The Santa Monica City Council approved April 9 a
resolution that would establish new parking rates in downtown structures for
disabled tenants living in 100 percent affordable housing in the area,
particularly where onsite parking is unavailable.
Per City staff’s recommendation, the approved resolution
allows disabled residents living in 100 percent affordable housing units within
the downtown core to pay the lowest parking rate “generally available to
Downtown residents.” That lowest rate is currently $65 per month.
The council established a policy in July 2012 to charge
vehicles with disable placards to park in one of the downtown core’s many
“This policy was recommended as a means to increase
access to parking for those with disabled placards,” City staff stated. “The
policy related to charging vehicles with disabled placards has had a
significant positive impact on increasing availability of designated spaces for
those with disabled placards.”
Those who had disabled placards carried a greater
financial burden than those who did not, City staff stated.
“Staff has identified a particular population where the
policy of charging those with disabled placards has created an additional
financial burden compared to those without disabled placards,” City staff
stated. “The City approved a residential building at 1423 Second Street without
any onsite parking after the developer, Community Corporation of Santa Monica,
paid in lieu fees to the Downtown Parking District. Since the lower-cost Civic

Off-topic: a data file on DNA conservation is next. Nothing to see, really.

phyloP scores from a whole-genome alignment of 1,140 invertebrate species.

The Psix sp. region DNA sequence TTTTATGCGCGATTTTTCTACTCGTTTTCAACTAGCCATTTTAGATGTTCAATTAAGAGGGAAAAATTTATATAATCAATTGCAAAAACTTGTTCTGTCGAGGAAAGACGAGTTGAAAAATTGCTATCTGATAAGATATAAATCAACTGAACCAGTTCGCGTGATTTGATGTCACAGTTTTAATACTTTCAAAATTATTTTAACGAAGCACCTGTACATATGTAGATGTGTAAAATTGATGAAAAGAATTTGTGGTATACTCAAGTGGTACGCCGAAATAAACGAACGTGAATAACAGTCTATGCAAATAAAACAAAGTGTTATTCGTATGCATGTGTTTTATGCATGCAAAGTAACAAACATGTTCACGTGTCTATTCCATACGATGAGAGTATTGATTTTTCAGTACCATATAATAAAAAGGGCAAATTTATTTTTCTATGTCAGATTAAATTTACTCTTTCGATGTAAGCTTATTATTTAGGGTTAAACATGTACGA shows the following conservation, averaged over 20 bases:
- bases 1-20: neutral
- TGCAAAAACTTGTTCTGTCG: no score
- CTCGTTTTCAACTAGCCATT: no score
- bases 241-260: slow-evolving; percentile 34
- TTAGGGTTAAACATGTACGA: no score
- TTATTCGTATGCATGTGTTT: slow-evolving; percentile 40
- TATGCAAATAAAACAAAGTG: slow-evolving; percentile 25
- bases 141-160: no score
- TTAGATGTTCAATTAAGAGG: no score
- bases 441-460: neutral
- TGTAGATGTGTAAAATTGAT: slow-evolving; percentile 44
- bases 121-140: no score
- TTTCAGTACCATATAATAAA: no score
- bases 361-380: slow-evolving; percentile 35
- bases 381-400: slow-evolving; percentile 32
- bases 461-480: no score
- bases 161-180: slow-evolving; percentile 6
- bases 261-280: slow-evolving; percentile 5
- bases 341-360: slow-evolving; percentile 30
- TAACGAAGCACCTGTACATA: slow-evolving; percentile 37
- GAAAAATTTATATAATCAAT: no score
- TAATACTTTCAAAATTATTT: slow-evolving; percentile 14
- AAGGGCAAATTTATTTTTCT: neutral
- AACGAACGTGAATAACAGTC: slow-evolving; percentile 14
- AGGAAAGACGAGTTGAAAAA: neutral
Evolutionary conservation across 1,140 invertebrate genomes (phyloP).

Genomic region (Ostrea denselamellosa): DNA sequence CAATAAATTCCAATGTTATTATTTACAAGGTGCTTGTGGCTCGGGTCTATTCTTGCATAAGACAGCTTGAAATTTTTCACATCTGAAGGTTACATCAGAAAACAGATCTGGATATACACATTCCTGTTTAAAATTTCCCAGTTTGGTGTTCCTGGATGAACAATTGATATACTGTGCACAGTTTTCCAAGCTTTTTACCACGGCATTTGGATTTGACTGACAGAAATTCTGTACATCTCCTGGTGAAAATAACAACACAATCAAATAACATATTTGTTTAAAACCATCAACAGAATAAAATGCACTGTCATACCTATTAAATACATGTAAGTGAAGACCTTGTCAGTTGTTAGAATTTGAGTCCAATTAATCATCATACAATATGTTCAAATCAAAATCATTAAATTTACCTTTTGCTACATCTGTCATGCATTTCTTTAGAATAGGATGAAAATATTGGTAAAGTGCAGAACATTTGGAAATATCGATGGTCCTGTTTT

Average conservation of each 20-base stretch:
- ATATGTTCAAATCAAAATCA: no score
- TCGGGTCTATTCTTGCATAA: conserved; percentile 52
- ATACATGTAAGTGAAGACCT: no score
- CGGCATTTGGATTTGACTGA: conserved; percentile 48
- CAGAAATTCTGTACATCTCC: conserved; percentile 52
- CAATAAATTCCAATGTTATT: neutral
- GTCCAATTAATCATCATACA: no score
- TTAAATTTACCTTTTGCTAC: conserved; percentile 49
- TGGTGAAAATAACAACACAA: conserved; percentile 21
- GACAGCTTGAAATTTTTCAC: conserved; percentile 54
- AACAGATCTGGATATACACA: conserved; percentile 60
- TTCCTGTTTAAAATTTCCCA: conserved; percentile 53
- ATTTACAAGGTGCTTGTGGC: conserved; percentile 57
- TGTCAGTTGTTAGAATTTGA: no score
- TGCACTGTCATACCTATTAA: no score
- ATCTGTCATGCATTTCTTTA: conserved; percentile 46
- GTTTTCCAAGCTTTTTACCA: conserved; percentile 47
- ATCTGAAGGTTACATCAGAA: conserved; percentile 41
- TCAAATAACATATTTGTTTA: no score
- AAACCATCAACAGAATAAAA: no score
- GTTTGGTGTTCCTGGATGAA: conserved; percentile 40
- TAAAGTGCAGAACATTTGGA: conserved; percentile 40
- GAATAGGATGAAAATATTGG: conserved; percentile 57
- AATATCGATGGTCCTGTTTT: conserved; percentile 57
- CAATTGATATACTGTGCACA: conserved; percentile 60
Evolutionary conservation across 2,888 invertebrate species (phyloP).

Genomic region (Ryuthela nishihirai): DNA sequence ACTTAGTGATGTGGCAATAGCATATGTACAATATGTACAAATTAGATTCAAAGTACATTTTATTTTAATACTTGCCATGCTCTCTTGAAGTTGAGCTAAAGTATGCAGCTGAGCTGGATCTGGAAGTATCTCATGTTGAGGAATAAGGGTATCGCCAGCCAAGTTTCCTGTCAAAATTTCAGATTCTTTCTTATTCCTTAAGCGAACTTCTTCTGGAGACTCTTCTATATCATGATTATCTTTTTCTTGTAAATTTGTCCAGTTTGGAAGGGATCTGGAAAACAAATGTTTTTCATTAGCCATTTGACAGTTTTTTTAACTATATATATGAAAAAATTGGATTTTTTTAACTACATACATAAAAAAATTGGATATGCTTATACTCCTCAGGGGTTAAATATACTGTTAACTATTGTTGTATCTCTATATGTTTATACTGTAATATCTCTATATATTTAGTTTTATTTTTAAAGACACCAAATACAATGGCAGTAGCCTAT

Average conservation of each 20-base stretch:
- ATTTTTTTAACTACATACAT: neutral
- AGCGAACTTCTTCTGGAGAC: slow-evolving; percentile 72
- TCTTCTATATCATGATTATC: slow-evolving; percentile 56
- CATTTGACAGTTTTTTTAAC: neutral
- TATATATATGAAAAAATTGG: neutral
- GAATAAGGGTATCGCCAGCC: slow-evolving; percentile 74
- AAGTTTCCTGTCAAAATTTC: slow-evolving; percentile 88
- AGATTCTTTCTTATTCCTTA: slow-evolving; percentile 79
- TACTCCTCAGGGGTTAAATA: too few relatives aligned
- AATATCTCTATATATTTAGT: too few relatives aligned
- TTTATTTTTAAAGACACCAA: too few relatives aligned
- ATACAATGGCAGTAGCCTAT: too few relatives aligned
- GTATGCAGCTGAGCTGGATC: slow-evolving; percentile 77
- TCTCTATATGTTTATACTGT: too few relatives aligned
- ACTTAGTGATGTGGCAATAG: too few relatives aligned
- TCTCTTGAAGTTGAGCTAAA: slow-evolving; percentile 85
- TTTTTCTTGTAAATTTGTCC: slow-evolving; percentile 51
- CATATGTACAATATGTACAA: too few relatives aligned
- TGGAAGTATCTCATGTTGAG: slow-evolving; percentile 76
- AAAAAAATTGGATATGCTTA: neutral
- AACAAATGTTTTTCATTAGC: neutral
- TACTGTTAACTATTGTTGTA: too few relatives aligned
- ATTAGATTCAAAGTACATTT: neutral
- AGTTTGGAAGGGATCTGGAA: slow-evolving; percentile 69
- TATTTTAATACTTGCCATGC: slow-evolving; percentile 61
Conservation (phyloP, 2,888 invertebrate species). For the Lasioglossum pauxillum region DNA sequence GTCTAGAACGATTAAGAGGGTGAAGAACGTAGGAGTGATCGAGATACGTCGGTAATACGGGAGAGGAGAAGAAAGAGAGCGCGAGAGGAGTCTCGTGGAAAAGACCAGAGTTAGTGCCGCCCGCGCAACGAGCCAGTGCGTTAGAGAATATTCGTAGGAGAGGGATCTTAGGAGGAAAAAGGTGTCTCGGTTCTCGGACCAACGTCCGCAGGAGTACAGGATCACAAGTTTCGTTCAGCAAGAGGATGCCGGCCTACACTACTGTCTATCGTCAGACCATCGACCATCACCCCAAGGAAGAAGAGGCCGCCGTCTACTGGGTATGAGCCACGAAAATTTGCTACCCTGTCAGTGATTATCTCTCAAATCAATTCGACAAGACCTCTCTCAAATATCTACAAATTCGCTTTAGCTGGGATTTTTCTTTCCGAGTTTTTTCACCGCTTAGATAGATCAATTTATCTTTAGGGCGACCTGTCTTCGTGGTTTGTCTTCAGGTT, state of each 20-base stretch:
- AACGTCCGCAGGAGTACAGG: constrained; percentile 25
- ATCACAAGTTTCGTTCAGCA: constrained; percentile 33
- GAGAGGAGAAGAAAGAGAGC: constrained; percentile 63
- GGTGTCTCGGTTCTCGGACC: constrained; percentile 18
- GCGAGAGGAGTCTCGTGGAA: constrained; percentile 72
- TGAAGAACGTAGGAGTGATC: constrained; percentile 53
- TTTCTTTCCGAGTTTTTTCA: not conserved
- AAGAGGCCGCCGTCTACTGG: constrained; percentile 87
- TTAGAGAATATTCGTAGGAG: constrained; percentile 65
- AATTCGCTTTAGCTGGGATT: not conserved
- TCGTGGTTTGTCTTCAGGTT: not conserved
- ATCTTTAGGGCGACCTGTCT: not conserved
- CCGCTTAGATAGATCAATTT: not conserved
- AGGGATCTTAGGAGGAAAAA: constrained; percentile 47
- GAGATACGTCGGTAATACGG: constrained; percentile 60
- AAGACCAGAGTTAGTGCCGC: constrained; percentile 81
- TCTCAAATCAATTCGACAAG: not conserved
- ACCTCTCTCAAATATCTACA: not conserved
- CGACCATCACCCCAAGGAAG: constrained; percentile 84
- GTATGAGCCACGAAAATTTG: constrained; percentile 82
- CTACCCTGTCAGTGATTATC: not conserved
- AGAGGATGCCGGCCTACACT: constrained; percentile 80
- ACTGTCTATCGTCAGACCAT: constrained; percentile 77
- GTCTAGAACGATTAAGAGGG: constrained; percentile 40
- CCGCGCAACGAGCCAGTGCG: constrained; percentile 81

Center option is not practical for residents with disabled placards, the only
option available to them is $160 per month in the Downtown structures.”
Accordingly, those with disable placards who live in a
100 percent affordable housing unit within the downtown core and cannot obtain
an onsite parking space will only have to pay $65 per month at a downtown area
parking structure instead of the $160 per month they would otherwise have to
“Considering the various factors discussed above and the
narrowly defined criteria, staff does not believe that adoption of the proposed
discounted parking rate would have a significant negative effect on the parking
supply for vehicles with disabled placards within the Downtown,” City staff
stated. “Staff anticipates the recommended action would affect less than a
dozen downtown residents.”
The vote was 6 to 1 in favor of the fee change; Council
member Bob Holbrook was the sole “no” vote.
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